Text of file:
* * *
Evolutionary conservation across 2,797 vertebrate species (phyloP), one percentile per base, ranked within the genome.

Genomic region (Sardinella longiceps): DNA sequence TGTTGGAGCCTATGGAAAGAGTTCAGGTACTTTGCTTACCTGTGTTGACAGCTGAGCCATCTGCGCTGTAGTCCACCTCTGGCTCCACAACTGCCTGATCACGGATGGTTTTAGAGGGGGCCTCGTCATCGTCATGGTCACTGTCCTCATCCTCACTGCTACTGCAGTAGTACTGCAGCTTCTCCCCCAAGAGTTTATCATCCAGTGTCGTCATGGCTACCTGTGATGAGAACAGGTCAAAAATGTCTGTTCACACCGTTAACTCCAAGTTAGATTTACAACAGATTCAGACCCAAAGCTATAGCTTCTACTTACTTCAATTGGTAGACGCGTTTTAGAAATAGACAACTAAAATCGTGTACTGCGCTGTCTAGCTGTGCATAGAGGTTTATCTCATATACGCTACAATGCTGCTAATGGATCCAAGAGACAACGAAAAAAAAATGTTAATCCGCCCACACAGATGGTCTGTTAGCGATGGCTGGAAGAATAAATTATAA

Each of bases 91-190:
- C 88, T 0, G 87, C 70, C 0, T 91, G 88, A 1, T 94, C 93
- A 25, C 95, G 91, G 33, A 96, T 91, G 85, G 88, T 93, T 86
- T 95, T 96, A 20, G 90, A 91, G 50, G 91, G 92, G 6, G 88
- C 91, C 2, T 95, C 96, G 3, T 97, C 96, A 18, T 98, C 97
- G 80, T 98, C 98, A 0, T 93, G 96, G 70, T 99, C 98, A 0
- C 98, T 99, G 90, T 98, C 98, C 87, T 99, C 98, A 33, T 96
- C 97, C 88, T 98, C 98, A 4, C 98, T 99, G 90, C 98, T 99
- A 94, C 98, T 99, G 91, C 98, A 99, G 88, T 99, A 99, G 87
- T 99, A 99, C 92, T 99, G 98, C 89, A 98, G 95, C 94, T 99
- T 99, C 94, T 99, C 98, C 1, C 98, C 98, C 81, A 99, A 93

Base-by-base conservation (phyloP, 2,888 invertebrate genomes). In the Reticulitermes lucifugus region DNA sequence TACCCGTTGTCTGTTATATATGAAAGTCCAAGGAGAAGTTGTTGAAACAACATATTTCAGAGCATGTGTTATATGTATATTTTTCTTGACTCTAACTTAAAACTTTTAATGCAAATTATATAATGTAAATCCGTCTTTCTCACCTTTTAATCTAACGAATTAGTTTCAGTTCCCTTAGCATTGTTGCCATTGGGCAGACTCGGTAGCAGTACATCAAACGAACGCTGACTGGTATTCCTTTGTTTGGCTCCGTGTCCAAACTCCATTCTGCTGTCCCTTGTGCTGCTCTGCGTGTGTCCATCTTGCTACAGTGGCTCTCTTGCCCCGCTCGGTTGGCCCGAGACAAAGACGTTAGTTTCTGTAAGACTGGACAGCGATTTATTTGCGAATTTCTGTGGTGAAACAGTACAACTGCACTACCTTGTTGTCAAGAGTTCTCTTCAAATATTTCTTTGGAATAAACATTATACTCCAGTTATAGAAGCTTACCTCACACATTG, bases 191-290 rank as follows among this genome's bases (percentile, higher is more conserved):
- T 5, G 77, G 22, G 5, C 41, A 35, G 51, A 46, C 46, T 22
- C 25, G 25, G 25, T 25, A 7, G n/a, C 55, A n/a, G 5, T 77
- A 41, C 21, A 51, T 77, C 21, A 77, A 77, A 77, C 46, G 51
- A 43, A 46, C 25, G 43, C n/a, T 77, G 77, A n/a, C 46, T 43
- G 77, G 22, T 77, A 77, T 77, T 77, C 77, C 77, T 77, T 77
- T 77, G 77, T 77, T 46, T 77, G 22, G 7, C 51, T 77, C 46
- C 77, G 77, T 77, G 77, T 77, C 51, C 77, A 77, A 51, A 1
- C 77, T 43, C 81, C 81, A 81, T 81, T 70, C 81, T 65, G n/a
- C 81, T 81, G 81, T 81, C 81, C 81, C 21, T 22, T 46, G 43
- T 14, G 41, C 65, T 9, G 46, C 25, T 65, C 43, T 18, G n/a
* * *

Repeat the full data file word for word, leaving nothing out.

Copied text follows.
Evolutionary conservation across 2,797 vertebrate species (phyloP), one percentile per base, ranked within the genome.

Genomic region (Sardinella longiceps): DNA sequence TGTTGGAGCCTATGGAAAGAGTTCAGGTACTTTGCTTACCTGTGTTGACAGCTGAGCCATCTGCGCTGTAGTCCACCTCTGGCTCCACAACTGCCTGATCACGGATGGTTTTAGAGGGGGCCTCGTCATCGTCATGGTCACTGTCCTCATCCTCACTGCTACTGCAGTAGTACTGCAGCTTCTCCCCCAAGAGTTTATCATCCAGTGTCGTCATGGCTACCTGTGATGAGAACAGGTCAAAAATGTCTGTTCACACCGTTAACTCCAAGTTAGATTTACAACAGATTCAGACCCAAAGCTATAGCTTCTACTTACTTCAATTGGTAGACGCGTTTTAGAAATAGACAACTAAAATCGTGTACTGCGCTGTCTAGCTGTGCATAGAGGTTTATCTCATATACGCTACAATGCTGCTAATGGATCCAAGAGACAACGAAAAAAAAATGTTAATCCGCCCACACAGATGGTCTGTTAGCGATGGCTGGAAGAATAAATTATAA

Each of bases 91-190:
- C 88, T 0, G 87, C 70, C 0, T 91, G 88, A 1, T 94, C 93
- A 25, C 95, G 91, G 33, A 96, T 91, G 85, G 88, T 93, T 86
- T 95, T 96, A 20, G 90, A 91, G 50, G 91, G 92, G 6, G 88
- C 91, C 2, T 95, C 96, G 3, T 97, C 96, A 18, T 98, C 97
- G 80, T 98, C 98, A 0, T 93, G 96, G 70, T 99, C 98, A 0
- C 98, T 99, G 90, T 98, C 98, C 87, T 99, C 98, A 33, T 96
- C 97, C 88, T 98, C 98, A 4, C 98, T 99, G 90, C 98, T 99
- A 94, C 98, T 99, G 91, C 98, A 99, G 88, T 99, A 99, G 87
- T 99, A 99, C 92, T 99, G 98, C 89, A 98, G 95, C 94, T 99
- T 99, C 94, T 99, C 98, C 1, C 98, C 98, C 81, A 99, A 93

Base-by-base conservation (phyloP, 2,888 invertebrate genomes). In the Reticulitermes lucifugus region DNA sequence TACCCGTTGTCTGTTATATATGAAAGTCCAAGGAGAAGTTGTTGAAACAACATATTTCAGAGCATGTGTTATATGTATATTTTTCTTGACTCTAACTTAAAACTTTTAATGCAAATTATATAATGTAAATCCGTCTTTCTCACCTTTTAATCTAACGAATTAGTTTCAGTTCCCTTAGCATTGTTGCCATTGGGCAGACTCGGTAGCAGTACATCAAACGAACGCTGACTGGTATTCCTTTGTTTGGCTCCGTGTCCAAACTCCATTCTGCTGTCCCTTGTGCTGCTCTGCGTGTGTCCATCTTGCTACAGTGGCTCTCTTGCCCCGCTCGGTTGGCCCGAGACAAAGACGTTAGTTTCTGTAAGACTGGACAGCGATTTATTTGCGAATTTCTGTGGTGAAACAGTACAACTGCACTACCTTGTTGTCAAGAGTTCTCTTCAAATATTTCTTTGGAATAAACATTATACTCCAGTTATAGAAGCTTACCTCACACATTG, bases 191-290 rank as follows among this genome's bases (percentile, higher is more conserved):
- T 5, G 77, G 22, G 5, C 41, A 35, G 51, A 46, C 46, T 22
- C 25, G 25, G 25, T 25, A 7, G n/a, C 55, A n/a, G 5, T 77
- A 41, C 21, A 51, T 77, C 21, A 77, A 77, A 77, C 46, G 51
- A 43, A 46, C 25, G 43, C n/a, T 77, G 77, A n/a, C 46, T 43
- G 77, G 22, T 77, A 77, T 77, T 77, C 77, C 77, T 77, T 77
- T 77, G 77, T 77, T 46, T 77, G 22, G 7, C 51, T 77, C 46
- C 77, G 77, T 77, G 77, T 77, C 51, C 77, A 77, A 51, A 1
- C 77, T 43, C 81, C 81, A 81, T 81, T 70, C 81, T 65, G n/a
- C 81, T 81, G 81, T 81, C 81, C 81, C 21, T 22, T 46, G 43
- T 14, G 41, C 65, T 9, G 46, C 25, T 65, C 43, T 18, G n/a